What do you do when an old man dies, who has been hurting, whose body has been shutting down? There has been no injustice, there is no tragedy, except for the fact that humans pass on. We do not get to be here forever. And so, how much to cry? Is it less about tears, and more about active remembering, acknowledging the space where he once was?
My sweet, stubborn, quiet, fiercely observant and insightful Granddad slipped away last night from this world into the next. When I got the news, I turned off everything in my house that was making sound and sat in my kitchen and tried to remember him as hard as I possibly could, this man who made my Dad so that I could be, who took me to Yosemite, who rigorously researched our family history, and even more rigorously relayed it to me so that I might know where I come from (Pennsylvania, by way of Germany), who made sure I knew that Brunstetter comes from Brun Shtetls, which means Brown Town, because our ancestors were so poor they lived in burnt down villages. This news he delivered with GLEE, as now, the Brunstetters live in HOUSES.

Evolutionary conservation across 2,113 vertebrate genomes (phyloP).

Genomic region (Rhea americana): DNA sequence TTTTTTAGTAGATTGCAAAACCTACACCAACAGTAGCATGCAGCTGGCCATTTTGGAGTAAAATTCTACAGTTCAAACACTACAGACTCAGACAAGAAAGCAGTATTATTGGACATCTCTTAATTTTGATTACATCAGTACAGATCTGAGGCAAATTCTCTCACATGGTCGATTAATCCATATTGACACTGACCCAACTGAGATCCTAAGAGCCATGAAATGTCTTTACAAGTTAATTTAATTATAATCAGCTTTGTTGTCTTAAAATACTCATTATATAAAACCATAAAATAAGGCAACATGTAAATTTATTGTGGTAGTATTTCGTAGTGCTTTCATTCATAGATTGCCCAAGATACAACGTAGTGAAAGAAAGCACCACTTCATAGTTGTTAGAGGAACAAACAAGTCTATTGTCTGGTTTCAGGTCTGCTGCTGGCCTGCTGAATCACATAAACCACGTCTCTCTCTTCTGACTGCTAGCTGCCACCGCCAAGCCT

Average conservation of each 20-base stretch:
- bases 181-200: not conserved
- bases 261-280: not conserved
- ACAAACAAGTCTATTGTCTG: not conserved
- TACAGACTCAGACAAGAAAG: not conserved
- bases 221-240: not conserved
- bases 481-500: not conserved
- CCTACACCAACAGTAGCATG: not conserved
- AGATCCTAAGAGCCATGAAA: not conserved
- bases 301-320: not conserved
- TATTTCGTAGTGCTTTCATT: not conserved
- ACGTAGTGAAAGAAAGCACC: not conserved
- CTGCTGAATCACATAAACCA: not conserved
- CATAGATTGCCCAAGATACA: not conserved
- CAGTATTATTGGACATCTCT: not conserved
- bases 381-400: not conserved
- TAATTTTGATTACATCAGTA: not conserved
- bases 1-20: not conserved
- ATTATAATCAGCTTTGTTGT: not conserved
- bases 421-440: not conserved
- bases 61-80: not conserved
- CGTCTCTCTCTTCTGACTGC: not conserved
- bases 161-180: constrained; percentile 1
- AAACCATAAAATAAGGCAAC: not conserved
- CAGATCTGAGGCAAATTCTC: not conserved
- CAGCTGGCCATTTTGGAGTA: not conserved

It was not so much a time to cry, because I knew that his last eight months on earth, since his wife died, had not exactly been his favorite. Miserable, in fact. He hated that she was gone, that he was getting old, that his health was rapidly declining, that other people had to make his sandwiches, he was deeply annoyed with it all and was mostly content to just sit in a quiet room with a book and a milkshake, the only thing he felt like consuming. I’m grateful that in his last year, I spent a lot of time finally asking him questions, listening to him, interviewing him for my Heaven Play, where many of his thoughts / fears / preferences are now preserved forever until I rewrite it 900 times. When I last talked to him, Sunday, he said: You should stay living in your Disney Cottage. That way people will always remember you. Ever on point, my dear Granddad. And I will always you.